You say you have other pets. I don't know what kind they are, but I would certainly make sure she does not have any unsupervised contact with them whatsoever. It's not a punishment, but it will alleviate this from happening again. You hold the animal, allowing her only to pet it until you can be sure she understands how fragile they are. And I wouldn't rush it. Allow her to help with giving food and water and watch you clean and care for the pet, but no holding it solo without you right there. In the case of a baby rat, she doesn't need to hold it anyway. At the most, you should have her sit still and let it walk on her, HANDS OFF. If it tickles her, she can't leave it alone, or she doesn't like it on her, then that's not the kind of pet for her to have. There's nothing wrong with that, it just means it's not the right fit.
My son was born into a house with birds. I've had birds all my life. I had one bird that wanted nothing to do with anybody and he even tried to bite me just reaching in to give him food and water. I told my son a million times that was the bird he had to leave alone because it would hurt him. I could have fainted dead away the day my son said, "Shush Mommy. Come here." He had that damn bird perched on his finger. He was 3 years old and I have pictures of that bird on his head, on his shoulder, my son laying on this tummy watching Little Bear in his Super Man undies, with that bird on him. It eventually died of old age, but that bird never did love anyone else.
Which is another issue...if we have pets to enrich our lives and the lives of our children, we also must ultimately deal with the fact that they pass away. Certain things, like fish, hamsters, hermit crabs, don't tend to live very long under the best of circumstances, so we need to be prepared for explaining it to our kids. We still need to care for the things that depend on us and teach our children empathy regardless of how short their life span may be because all life is precious. Your daughter doesn't need guilt or to be branded a killer, but she DOES need to understand that choking, squishing, smothering, smashing something alive will cause it not to be alive anymore. This is what happens when you do that. Until she can be gentle and understand, as the parent, you need to make sure this can't happen again. It probably won't if you don't go overboard making it a trivial thing to spare her feelings. These are things that give us opportunities to talk about life lessons and move forward. That's what families do.

After this, if she clearly isn't ready for pets in the house, you know what you need to do. Wait until she's older so accidents can't happen anymore.

Best wishes.



answers from Sacramento on

I don't think taking her pets away is the answer. She's only 4 and doesn't really understand how delicate creatures are (I'm sure she understands a little more now though). I would just continue to reassure her that you understand that it was an accident, and just keep an eye on her with her other pets so that you can remind her to be gentle with the animals.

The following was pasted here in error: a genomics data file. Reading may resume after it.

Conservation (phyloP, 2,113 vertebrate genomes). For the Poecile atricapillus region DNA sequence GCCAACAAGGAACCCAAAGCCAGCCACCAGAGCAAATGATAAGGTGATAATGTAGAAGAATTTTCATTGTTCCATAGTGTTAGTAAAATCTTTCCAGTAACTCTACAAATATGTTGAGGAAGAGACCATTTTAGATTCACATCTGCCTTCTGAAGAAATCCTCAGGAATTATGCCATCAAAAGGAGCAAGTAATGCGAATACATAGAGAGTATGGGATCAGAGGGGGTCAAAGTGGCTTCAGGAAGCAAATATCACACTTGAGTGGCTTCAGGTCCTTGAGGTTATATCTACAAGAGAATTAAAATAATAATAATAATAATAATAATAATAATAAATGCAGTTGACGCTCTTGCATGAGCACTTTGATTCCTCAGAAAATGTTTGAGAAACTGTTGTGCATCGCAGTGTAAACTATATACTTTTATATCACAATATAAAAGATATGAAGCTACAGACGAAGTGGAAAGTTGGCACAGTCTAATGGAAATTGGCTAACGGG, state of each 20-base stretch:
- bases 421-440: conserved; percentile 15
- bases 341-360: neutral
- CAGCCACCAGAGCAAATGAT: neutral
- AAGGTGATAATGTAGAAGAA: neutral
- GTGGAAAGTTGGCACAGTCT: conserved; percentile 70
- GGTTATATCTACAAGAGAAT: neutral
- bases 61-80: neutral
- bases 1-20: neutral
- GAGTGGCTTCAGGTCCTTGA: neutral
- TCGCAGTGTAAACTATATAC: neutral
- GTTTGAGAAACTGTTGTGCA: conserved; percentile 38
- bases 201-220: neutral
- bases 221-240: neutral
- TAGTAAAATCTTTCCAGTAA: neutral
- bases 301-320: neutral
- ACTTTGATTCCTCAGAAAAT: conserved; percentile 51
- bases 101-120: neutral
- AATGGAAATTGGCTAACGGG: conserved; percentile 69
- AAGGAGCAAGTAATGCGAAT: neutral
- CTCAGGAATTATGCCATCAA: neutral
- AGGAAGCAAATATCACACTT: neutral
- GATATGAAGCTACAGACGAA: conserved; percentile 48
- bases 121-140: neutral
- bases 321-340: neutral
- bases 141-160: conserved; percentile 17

answers from San Francisco on

C., your response was perfect and will keep the lines of communication with your daughter open. Your husband, shall we say, was not the best. Your daughter felt guilty and knew she would get in trouble which is why she locked herself in the bathroom. Your husband did not help her mental state and will only serve to make what she is feeling worse.

You are right that taking all the pets away is not the solution, it will only compound her feeings of guilt and shame, undermine her confidence, and drive home the fact that you don't feel she can be trusted. For someone so young, it comes back to supervision. At around 6 or 7 can you begin to ease up and not have to constantly watch her.



answers from San Francisco on

This is one of those cases where you need to lie. I woud tell her that the animal was sick, and that's why we need to care for our pets carefully, because sometimes they are sick, and need extra help. Then gert Dad to show her what "talking care of" means, by gently getting her to pick up the rat (he need to show her that he can be gentle as well as being able to yell).

She does not need the burden of causing a death, who knows where that will take her.

Hope tha thelps.

regards, P.



answers from Modesto on

Having a pet is a huge responsibility.....and unfortunately, she is not ready. She doesn't seem to understand "gentle" yet, so it is probably best to always supervise her around others animals and babies for awhile :o)

When our Dog accidentally kid the classroom baby chick during our "turn" at babysitting, my 6 yr old felt terrible and responsible when my grandmother let our dog in. Yes, I too let him sit on my lap crying.

I think you did the right thing, as I'm sure your daughter didn't mean to hurt her baby. As difficult as it is, just love her. It will take about 2 weeks for her to recover from this emotionally.

It would be nice if your husband can calmly talk to her and apologize for over-reacting, he can explain that he was just scared. He doesn't want his daughter to be afraid of him, so it would be a great follow-thru for her.